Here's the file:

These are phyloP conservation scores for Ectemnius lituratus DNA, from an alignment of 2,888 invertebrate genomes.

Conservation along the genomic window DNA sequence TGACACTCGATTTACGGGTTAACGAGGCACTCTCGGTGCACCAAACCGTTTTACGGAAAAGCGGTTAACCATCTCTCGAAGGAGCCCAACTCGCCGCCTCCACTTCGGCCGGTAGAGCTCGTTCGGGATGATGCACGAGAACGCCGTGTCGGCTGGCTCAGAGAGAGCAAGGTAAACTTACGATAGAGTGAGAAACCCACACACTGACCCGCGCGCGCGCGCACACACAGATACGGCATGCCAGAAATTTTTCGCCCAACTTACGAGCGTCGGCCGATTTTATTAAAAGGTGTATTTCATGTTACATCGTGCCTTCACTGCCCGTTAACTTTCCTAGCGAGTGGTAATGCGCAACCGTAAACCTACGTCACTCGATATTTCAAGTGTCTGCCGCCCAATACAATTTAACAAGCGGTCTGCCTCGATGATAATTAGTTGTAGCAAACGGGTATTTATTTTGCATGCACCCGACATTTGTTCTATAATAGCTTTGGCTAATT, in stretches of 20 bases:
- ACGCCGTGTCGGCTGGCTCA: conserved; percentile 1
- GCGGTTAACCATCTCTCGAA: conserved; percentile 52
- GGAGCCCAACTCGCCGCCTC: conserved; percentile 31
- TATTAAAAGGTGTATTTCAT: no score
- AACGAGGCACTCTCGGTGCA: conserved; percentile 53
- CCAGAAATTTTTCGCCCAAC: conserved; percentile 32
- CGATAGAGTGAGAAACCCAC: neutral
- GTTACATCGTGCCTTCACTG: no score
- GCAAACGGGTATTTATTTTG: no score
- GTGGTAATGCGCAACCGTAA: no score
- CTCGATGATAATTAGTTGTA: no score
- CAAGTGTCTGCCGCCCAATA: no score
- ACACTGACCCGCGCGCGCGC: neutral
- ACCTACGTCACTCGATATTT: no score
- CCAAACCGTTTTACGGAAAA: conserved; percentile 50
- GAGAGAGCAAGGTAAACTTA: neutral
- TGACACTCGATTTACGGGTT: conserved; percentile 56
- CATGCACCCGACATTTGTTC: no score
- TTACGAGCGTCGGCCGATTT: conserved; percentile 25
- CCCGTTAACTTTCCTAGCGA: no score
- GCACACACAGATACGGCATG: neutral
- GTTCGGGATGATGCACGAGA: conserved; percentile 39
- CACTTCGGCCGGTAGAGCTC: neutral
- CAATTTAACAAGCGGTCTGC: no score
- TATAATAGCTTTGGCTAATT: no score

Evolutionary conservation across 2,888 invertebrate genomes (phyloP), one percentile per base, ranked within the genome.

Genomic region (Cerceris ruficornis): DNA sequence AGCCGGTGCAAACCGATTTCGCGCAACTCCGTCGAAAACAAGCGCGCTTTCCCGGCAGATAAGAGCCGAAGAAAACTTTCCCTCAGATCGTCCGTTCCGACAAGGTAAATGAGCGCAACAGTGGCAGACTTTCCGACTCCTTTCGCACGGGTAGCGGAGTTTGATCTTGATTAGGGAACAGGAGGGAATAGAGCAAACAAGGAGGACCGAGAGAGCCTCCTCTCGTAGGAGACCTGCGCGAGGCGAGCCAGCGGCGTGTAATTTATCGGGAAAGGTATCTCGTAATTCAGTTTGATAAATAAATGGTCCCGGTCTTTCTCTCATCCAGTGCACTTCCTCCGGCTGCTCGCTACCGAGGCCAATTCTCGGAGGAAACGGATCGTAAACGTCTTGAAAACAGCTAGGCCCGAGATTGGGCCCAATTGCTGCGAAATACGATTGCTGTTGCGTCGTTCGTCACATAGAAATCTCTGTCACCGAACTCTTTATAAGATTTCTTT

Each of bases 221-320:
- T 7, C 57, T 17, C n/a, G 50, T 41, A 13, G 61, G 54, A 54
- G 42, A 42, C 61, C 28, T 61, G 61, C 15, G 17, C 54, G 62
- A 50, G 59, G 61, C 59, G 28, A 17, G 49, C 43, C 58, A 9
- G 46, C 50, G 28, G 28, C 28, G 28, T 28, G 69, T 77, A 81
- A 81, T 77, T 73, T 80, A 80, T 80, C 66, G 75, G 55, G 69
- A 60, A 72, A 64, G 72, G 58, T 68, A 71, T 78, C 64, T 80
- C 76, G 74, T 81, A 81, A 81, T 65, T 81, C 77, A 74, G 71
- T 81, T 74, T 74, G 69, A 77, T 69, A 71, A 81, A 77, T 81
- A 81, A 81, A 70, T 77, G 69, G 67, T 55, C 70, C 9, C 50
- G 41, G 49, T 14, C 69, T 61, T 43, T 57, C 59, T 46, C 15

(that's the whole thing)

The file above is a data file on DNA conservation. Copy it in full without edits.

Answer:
These are phyloP conservation scores for Ectemnius lituratus DNA, from an alignment of 2,888 invertebrate genomes.

Conservation along the genomic window DNA sequence TGACACTCGATTTACGGGTTAACGAGGCACTCTCGGTGCACCAAACCGTTTTACGGAAAAGCGGTTAACCATCTCTCGAAGGAGCCCAACTCGCCGCCTCCACTTCGGCCGGTAGAGCTCGTTCGGGATGATGCACGAGAACGCCGTGTCGGCTGGCTCAGAGAGAGCAAGGTAAACTTACGATAGAGTGAGAAACCCACACACTGACCCGCGCGCGCGCGCACACACAGATACGGCATGCCAGAAATTTTTCGCCCAACTTACGAGCGTCGGCCGATTTTATTAAAAGGTGTATTTCATGTTACATCGTGCCTTCACTGCCCGTTAACTTTCCTAGCGAGTGGTAATGCGCAACCGTAAACCTACGTCACTCGATATTTCAAGTGTCTGCCGCCCAATACAATTTAACAAGCGGTCTGCCTCGATGATAATTAGTTGTAGCAAACGGGTATTTATTTTGCATGCACCCGACATTTGTTCTATAATAGCTTTGGCTAATT, in stretches of 20 bases:
- ACGCCGTGTCGGCTGGCTCA: conserved; percentile 1
- GCGGTTAACCATCTCTCGAA: conserved; percentile 52
- GGAGCCCAACTCGCCGCCTC: conserved; percentile 31
- TATTAAAAGGTGTATTTCAT: no score
- AACGAGGCACTCTCGGTGCA: conserved; percentile 53
- CCAGAAATTTTTCGCCCAAC: conserved; percentile 32
- CGATAGAGTGAGAAACCCAC: neutral
- GTTACATCGTGCCTTCACTG: no score
- GCAAACGGGTATTTATTTTG: no score
- GTGGTAATGCGCAACCGTAA: no score
- CTCGATGATAATTAGTTGTA: no score
- CAAGTGTCTGCCGCCCAATA: no score
- ACACTGACCCGCGCGCGCGC: neutral
- ACCTACGTCACTCGATATTT: no score
- CCAAACCGTTTTACGGAAAA: conserved; percentile 50
- GAGAGAGCAAGGTAAACTTA: neutral
- TGACACTCGATTTACGGGTT: conserved; percentile 56
- CATGCACCCGACATTTGTTC: no score
- TTACGAGCGTCGGCCGATTT: conserved; percentile 25
- CCCGTTAACTTTCCTAGCGA: no score
- GCACACACAGATACGGCATG: neutral
- GTTCGGGATGATGCACGAGA: conserved; percentile 39
- CACTTCGGCCGGTAGAGCTC: neutral
- CAATTTAACAAGCGGTCTGC: no score
- TATAATAGCTTTGGCTAATT: no score

Evolutionary conservation across 2,888 invertebrate genomes (phyloP), one percentile per base, ranked within the genome.

Genomic region (Cerceris ruficornis): DNA sequence AGCCGGTGCAAACCGATTTCGCGCAACTCCGTCGAAAACAAGCGCGCTTTCCCGGCAGATAAGAGCCGAAGAAAACTTTCCCTCAGATCGTCCGTTCCGACAAGGTAAATGAGCGCAACAGTGGCAGACTTTCCGACTCCTTTCGCACGGGTAGCGGAGTTTGATCTTGATTAGGGAACAGGAGGGAATAGAGCAAACAAGGAGGACCGAGAGAGCCTCCTCTCGTAGGAGACCTGCGCGAGGCGAGCCAGCGGCGTGTAATTTATCGGGAAAGGTATCTCGTAATTCAGTTTGATAAATAAATGGTCCCGGTCTTTCTCTCATCCAGTGCACTTCCTCCGGCTGCTCGCTACCGAGGCCAATTCTCGGAGGAAACGGATCGTAAACGTCTTGAAAACAGCTAGGCCCGAGATTGGGCCCAATTGCTGCGAAATACGATTGCTGTTGCGTCGTTCGTCACATAGAAATCTCTGTCACCGAACTCTTTATAAGATTTCTTT

Each of bases 221-320:
- T 7, C 57, T 17, C n/a, G 50, T 41, A 13, G 61, G 54, A 54
- G 42, A 42, C 61, C 28, T 61, G 61, C 15, G 17, C 54, G 62
- A 50, G 59, G 61, C 59, G 28, A 17, G 49, C 43, C 58, A 9
- G 46, C 50, G 28, G 28, C 28, G 28, T 28, G 69, T 77, A 81
- A 81, T 77, T 73, T 80, A 80, T 80, C 66, G 75, G 55, G 69
- A 60, A 72, A 64, G 72, G 58, T 68, A 71, T 78, C 64, T 80
- C 76, G 74, T 81, A 81, A 81, T 65, T 81, C 77, A 74, G 71
- T 81, T 74, T 74, G 69, A 77, T 69, A 71, A 81, A 77, T 81
- A 81, A 81, A 70, T 77, G 69, G 67, T 55, C 70, C 9, C 50
- G 41, G 49, T 14, C 69, T 61, T 43, T 57, C 59, T 46, C 15